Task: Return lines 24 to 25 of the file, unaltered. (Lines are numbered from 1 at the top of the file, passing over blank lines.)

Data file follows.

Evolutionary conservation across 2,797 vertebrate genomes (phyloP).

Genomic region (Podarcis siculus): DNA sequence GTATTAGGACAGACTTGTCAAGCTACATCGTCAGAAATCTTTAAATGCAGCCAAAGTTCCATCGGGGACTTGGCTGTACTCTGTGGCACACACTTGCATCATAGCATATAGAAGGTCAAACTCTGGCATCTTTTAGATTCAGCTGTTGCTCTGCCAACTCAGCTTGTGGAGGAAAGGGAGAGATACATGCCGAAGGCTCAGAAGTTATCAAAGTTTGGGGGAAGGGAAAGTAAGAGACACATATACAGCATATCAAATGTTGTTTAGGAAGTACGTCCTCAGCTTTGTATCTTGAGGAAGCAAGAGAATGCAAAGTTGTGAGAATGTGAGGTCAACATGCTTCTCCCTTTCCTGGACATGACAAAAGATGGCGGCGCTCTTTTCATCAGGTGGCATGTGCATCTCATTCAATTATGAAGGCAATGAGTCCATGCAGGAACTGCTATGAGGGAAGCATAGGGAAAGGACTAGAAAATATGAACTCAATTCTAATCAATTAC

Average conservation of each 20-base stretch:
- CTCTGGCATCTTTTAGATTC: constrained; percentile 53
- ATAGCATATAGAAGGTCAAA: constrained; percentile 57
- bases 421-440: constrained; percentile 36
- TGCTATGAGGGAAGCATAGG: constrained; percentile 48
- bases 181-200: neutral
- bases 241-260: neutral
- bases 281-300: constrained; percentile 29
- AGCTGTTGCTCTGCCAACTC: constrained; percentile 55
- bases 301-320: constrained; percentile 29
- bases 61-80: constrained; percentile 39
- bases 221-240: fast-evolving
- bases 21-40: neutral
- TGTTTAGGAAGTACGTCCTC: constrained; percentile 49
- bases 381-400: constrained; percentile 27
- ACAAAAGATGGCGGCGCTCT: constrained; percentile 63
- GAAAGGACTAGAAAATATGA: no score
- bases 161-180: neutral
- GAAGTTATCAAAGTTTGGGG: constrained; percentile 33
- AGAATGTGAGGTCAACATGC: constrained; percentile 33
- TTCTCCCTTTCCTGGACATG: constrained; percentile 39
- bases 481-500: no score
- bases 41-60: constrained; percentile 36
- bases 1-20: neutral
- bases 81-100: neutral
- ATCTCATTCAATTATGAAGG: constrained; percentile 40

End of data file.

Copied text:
- bases 481-500: no score
- bases 41-60: constrained; percentile 36